I have had multiple blood tests and seen just about every speciality of doctor (including 2 neurologists) and have zero answers as to the cause of continuing degenerative discs and muscle issues.

    Dr. Corenman is there specific metabolic, infectious, degenerative and autoimmune disorders we should be asking about…what or where would someone start to look in relation to a disease process progressively degenerating discs?

    thanks,

    Donald Corenman, MD, DC
    Moderator
    Post count: 8409

    Fasciculations can be related to cord compression but if there is thoracic cord compression and fasciculations occur in the upper extremities, this is not related to thoracic cord compression. Faciculations occur “down river” from the compression and will not occur “up river”.

    I wrote two chapters about the most common non-spinal disorders that can occur to cause these symptoms. It would be difficult to cover all of these conditions here but any good neurologist or rheumatologist should be able to help deduce what the potential disorders are.

    Now, degenerative disc disease is caused by genetics, trauma, occupation and advocation.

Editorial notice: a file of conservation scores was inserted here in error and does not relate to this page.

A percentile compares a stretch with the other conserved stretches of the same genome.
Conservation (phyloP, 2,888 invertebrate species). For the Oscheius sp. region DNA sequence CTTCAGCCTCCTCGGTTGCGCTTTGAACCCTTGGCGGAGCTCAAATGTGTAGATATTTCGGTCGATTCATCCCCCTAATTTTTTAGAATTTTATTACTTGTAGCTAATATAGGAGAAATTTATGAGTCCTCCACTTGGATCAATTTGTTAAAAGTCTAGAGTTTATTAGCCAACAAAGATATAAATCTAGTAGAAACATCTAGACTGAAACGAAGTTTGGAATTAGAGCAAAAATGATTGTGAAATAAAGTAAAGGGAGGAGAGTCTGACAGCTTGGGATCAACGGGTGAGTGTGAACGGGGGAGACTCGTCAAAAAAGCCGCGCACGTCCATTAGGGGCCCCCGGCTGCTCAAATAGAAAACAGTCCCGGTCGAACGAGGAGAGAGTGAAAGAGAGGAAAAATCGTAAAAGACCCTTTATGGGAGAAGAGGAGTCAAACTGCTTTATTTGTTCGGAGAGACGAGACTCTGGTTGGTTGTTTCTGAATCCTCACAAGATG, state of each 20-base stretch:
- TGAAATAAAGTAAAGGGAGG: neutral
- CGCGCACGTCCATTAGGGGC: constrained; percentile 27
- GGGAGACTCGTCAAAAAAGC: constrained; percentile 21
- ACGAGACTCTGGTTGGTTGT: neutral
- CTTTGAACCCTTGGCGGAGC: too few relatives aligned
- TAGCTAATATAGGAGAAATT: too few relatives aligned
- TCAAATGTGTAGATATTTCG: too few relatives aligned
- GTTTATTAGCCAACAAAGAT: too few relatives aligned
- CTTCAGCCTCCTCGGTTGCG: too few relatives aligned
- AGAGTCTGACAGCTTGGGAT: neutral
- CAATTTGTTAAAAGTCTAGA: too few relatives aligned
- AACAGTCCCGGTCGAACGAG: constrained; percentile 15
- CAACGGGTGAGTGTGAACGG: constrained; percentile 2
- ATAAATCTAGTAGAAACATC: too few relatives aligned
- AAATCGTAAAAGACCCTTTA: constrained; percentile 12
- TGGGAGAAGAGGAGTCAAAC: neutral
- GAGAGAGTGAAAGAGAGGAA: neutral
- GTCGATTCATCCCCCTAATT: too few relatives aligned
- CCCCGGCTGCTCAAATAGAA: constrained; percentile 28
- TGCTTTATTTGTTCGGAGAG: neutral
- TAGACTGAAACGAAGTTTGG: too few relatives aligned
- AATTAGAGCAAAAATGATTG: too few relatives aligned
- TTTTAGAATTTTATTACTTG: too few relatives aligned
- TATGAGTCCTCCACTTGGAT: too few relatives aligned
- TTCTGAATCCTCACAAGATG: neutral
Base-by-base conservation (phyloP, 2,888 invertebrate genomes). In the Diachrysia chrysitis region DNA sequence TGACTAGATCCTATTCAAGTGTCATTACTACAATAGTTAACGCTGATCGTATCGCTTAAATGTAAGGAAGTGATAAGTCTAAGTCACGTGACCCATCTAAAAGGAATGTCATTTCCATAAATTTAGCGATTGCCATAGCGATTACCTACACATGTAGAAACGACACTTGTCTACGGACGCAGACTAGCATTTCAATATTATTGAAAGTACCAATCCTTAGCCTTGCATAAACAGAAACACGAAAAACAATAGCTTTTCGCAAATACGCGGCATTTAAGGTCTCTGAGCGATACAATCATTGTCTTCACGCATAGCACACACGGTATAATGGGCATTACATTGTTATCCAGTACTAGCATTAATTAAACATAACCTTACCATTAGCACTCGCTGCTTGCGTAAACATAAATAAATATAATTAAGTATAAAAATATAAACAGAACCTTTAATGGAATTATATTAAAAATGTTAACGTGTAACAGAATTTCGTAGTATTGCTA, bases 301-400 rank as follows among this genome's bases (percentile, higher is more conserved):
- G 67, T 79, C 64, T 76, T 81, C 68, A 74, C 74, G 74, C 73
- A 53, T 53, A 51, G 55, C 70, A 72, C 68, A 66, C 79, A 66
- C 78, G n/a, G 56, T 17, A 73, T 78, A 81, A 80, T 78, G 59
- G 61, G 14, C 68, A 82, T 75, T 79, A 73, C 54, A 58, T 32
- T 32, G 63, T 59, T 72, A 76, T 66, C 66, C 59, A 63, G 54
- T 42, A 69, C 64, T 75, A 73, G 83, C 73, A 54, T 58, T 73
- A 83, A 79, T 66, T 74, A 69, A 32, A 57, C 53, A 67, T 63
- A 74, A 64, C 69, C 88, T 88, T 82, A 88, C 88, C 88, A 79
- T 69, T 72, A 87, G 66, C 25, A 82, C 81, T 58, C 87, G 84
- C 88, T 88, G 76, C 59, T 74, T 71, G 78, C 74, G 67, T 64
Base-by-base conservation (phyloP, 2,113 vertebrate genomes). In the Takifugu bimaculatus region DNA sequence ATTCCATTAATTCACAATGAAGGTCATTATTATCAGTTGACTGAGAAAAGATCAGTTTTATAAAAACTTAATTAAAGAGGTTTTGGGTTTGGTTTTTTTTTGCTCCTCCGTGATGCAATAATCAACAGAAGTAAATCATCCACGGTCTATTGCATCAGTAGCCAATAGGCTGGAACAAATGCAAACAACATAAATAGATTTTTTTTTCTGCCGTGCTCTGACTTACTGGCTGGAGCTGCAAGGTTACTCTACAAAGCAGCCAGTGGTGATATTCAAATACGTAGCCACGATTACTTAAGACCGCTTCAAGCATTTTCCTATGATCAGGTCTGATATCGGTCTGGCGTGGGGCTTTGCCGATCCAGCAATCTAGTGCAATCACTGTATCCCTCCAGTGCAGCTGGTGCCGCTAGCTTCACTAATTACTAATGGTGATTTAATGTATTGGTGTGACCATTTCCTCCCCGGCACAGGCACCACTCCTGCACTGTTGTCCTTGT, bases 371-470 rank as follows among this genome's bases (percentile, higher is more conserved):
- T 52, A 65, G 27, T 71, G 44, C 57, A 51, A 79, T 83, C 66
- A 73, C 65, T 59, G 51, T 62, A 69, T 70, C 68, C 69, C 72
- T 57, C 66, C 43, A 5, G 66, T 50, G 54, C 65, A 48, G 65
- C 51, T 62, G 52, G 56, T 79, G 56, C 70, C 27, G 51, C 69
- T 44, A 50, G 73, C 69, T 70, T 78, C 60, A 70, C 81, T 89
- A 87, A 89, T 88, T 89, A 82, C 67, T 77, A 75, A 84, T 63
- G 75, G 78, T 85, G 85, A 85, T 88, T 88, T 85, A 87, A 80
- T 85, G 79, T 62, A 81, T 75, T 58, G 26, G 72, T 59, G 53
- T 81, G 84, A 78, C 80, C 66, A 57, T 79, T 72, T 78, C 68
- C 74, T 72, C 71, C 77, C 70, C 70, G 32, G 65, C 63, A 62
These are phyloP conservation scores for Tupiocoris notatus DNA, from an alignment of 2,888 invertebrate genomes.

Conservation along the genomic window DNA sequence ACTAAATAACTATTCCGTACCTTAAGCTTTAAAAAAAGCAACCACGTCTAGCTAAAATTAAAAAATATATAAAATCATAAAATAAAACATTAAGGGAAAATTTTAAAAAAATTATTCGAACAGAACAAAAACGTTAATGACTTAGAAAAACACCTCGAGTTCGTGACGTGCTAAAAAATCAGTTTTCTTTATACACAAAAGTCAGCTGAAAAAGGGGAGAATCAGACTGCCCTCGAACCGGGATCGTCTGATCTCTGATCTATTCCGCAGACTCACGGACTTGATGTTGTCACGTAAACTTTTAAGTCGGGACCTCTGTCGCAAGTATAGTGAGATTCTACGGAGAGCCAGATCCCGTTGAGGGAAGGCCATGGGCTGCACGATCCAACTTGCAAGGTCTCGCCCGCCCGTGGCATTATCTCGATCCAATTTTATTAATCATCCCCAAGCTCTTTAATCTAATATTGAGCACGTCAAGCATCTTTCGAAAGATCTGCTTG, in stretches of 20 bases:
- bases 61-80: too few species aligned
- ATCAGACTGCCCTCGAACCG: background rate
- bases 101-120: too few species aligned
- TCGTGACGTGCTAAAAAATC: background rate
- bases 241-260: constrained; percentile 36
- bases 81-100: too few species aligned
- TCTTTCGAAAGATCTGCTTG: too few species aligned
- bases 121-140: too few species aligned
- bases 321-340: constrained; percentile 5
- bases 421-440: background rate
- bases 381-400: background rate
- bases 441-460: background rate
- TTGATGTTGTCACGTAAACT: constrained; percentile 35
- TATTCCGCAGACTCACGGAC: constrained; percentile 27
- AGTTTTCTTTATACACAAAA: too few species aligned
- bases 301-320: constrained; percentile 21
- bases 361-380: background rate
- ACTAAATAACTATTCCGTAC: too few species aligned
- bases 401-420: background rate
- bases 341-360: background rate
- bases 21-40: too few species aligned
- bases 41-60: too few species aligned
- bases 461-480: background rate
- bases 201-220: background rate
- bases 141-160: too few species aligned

Dr. Corenman

    PLEASE REMEMBER, THIS FORUM IS MEANT TO PROVIDE GENERAL INFORMATION ON SPINE ANATOMY, CONDITIONS AND TREATMENTS. TO GET AN ACCURATE DIAGNOSIS, YOU MUST VISIT A QUALIFIED PROFESSIONAL IN PERSON.
     
    Donald Corenman, MD, DC is a highly-regarded spine surgeon, considered an expert in the area of neck and back pain. Trained as both a Medical Doctor and Doctor of Chiropractic, Dr. Corenman earned academic appointments as Clinical Assistant Professor and Assistant Professor of Orthopaedic Surgery at the University of Colorado Health Sciences Center, and his research on spine surgery and rehabilitation has resulted in the publication of multiple peer-reviewed articles and two books.